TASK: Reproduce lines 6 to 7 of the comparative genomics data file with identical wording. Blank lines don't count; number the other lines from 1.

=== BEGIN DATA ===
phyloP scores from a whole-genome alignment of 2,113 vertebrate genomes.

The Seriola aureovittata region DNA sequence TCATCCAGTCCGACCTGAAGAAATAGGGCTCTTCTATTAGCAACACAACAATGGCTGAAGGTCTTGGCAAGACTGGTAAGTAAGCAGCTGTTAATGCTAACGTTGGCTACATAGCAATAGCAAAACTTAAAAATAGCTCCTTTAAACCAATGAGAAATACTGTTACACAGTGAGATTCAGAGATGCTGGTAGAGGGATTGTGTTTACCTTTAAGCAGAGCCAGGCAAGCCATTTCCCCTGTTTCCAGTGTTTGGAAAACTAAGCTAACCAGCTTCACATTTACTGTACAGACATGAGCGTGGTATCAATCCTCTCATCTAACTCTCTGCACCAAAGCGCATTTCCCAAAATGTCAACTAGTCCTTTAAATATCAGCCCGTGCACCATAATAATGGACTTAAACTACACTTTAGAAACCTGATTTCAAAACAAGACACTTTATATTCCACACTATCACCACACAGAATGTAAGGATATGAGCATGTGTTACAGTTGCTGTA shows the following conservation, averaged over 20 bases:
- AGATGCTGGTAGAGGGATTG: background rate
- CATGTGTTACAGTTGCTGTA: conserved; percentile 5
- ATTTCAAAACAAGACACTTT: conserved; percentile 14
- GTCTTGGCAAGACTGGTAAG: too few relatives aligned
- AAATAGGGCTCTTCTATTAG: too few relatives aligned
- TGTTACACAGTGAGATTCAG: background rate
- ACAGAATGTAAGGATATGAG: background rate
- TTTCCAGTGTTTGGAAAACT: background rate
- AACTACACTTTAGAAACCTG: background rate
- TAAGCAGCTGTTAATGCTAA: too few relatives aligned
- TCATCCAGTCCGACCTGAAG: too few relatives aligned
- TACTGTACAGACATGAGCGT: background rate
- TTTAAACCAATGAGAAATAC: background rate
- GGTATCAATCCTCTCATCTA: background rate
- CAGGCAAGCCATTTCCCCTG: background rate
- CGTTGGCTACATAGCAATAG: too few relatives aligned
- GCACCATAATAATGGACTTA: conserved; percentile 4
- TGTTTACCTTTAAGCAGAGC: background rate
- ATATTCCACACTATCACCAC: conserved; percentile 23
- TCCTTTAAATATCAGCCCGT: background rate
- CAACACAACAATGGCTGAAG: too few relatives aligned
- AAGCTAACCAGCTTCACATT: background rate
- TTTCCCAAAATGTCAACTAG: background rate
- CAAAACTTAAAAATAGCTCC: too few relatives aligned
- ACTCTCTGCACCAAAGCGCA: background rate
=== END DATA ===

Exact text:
- GTCTTGGCAAGACTGGTAAG: too few relatives aligned
- AAATAGGGCTCTTCTATTAG: too few relatives aligned